#LifeEsidimeni: How long is the road to justice?
It’s been two years since the beginning of the historic arbitration. We take you on the journey of seeking justice for the deaths of 144 mental health patients.
It was an autumn Monday in Parktown, Johannesburg. The heat felt like mid-summer temperatures. Seats in the room are quickly filling up — from Gauteng’s number one citizen to family members to lawyers and the media trying to find space for the perfect shot.
The anxiety in the room cuts through the heat. The nation is on standby. On this day, former deputy chief justice Dikgang Moseneke delivers his long-awaited judgement. After months of heartbreaking testimonies and denial from government officials fingered as the ones responsible for the tragic deaths of 144 mental health patients — the moment of truth is finally here.
Moseneke sets out the R1,2million award in constitutional damages and funeral expenses that the Gauteng government should pay as compensation for the deaths of the patients and the trauma caused to their loved ones.
Christine Nxumalo, who lost her sister Virginia Machpelah, tells the media that this is only a halfway house to justice.
Health-e News put together this timeline to commemorate the start of the Moseneke-led arbitration on 9 October 2017.
Despite warnings and letters from mental healthcare experts, former Gauteng health MEC Qedani Mahlangu announces the termination of contract with Life Esidimeni. The private healthcare group-housed almost 2000 mental healthcare patients funded by the state.
The SA Depression and Anxiety Group (SADAG), SA Society of Psychiatrists (SASOP), SA Federation for Mental Health (SAFmh) and families try to engage the department about their concerns regarding the termination of the Life Esidimeni contract.
Concerns of families and lobby groups are not adequately addressed. Public interest law organisation SECTION27, which represents families, launches litigation against the department. A settlement is reached between the two parties. The department agrees not to move any patients until all parties have an agreement on the process and facilities.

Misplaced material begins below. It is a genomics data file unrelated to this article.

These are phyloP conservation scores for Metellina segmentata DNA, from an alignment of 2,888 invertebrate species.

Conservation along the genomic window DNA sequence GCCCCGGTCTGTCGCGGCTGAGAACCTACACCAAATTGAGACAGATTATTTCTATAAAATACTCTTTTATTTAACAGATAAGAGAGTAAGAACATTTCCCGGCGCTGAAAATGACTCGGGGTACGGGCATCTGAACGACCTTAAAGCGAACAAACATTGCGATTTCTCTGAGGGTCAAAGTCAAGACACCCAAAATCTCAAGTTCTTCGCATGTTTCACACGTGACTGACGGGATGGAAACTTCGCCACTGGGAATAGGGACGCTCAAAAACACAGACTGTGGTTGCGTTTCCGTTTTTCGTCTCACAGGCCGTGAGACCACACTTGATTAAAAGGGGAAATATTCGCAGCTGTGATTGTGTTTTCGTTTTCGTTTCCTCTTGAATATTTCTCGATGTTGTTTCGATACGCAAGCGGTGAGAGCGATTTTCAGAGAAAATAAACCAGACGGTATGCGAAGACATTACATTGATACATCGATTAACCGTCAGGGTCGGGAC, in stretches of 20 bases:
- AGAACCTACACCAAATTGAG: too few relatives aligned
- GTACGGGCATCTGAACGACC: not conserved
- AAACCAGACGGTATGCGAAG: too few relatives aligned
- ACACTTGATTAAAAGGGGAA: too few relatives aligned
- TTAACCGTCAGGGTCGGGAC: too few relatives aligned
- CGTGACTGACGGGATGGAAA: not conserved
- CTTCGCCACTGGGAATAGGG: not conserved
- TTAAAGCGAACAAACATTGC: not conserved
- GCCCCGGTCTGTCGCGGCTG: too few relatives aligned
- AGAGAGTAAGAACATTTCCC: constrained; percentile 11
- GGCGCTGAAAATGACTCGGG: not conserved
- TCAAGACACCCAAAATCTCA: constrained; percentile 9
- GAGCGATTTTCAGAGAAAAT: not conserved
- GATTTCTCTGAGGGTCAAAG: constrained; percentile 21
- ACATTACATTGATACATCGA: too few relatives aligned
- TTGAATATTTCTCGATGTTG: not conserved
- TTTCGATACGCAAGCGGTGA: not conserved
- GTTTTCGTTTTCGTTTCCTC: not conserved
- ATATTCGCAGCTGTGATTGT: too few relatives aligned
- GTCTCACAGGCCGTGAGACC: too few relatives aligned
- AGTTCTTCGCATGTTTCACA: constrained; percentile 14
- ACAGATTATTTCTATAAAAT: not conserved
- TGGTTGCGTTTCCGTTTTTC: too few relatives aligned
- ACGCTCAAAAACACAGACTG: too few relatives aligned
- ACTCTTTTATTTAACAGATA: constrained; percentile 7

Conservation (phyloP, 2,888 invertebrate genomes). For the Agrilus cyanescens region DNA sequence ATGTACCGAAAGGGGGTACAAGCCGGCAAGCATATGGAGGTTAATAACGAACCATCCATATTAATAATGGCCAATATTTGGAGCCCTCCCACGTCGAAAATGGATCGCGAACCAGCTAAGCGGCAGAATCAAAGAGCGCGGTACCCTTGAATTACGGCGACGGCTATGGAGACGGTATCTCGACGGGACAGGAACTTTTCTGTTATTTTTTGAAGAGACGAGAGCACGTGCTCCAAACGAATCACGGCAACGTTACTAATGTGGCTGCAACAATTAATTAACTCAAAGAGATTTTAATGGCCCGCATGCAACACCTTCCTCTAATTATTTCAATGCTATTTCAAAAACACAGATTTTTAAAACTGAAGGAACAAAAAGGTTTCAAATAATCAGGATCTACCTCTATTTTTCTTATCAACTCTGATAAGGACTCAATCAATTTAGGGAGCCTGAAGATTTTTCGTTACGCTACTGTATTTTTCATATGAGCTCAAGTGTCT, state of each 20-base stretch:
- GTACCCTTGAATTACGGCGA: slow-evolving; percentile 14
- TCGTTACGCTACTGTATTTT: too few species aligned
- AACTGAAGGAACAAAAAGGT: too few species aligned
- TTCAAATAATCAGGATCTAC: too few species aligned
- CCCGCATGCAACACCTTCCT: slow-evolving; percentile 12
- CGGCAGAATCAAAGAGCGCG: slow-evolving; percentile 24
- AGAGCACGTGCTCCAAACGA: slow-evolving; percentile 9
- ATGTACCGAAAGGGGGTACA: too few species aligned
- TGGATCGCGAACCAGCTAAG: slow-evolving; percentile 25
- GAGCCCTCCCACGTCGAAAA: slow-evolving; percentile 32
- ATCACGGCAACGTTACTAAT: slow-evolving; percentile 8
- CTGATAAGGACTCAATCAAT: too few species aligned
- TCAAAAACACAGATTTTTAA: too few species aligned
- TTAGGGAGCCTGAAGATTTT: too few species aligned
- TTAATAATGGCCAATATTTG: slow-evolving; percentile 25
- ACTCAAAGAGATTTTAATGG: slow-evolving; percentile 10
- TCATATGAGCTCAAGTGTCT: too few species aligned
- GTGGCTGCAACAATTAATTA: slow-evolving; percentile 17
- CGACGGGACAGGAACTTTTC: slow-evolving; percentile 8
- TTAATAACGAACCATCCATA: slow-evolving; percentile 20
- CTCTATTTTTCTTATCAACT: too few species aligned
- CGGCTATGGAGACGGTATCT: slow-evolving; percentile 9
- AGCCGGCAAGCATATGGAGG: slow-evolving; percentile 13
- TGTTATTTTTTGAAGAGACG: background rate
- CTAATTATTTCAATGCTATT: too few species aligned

Gauteng health department announces that all mental healthcare patients will be moved out of Life Esidimeni by the end of June 2016.
The department attempts to move 54 people to Takalani, a home in Soweto. SADAG, SASOP, SAFmh and families — represented by SECTION27 — litigate against the provincial health department to prevent the move. The court rules in favour of the department.
The arbitration heard the department misled the court to allow the transfer of patients to a facility that was unable to meet their needs.
The first Life Esidimeni patient dies. Deborah Petla was transferred to Takalani. According to her mother, Maria Petla’s testimony, she was moved to the home on the 23rd. Six days later, she receives a phone call to inform her Deborah was no more. She passed away on the 26th. Her post mortem results revealed she died from drowning in her own blood and that her stomach contained two bottled up plastics the size of a fist. Several pieces of brown papers were also found in Deborah’s stomach along with partially digested food that resembled samp with beans.
All mental healthcare patients are moved out of Life Esidimeni. Many are sent to unlicensed non-governmental organisations (NGOs).
- Mahlangu reveals that 36 former Life Esidimeni patients have died since their move. She was responding to a question that was put forward to her by the Democratic Alliance’s Jack Bloom, a member of the Health Portfolio Committee in the Gauteng Provincial Legislature Committee.
- Former Minister of Health Dr Aaron Motsoaledi requests a meeting with Mahlangu. Motsoaledi asks the Health Ombudsman Malegapuru Makgoba to investigate the deaths.
- A request is made to the South African Police Services (SAPS) to conduct inquests into all the deaths of former Life Esidimeni patients.
- Makgoba releases a damning report titled “94 silent deaths and still counting”. The ombud found that 27 of the NGOs that patients were sent to were unlicensed and ill-equipped to take care of patients’ needs. In the report, the ombud says that the “evidence identified three key players in the project: MEC Qedani Dorothy Mahlangu, Head of Department Dr Tiego Ephraim Selebano and Director Dr Makgabo Manamela. Their fingerprints are ‘peppered’ throughout the project.”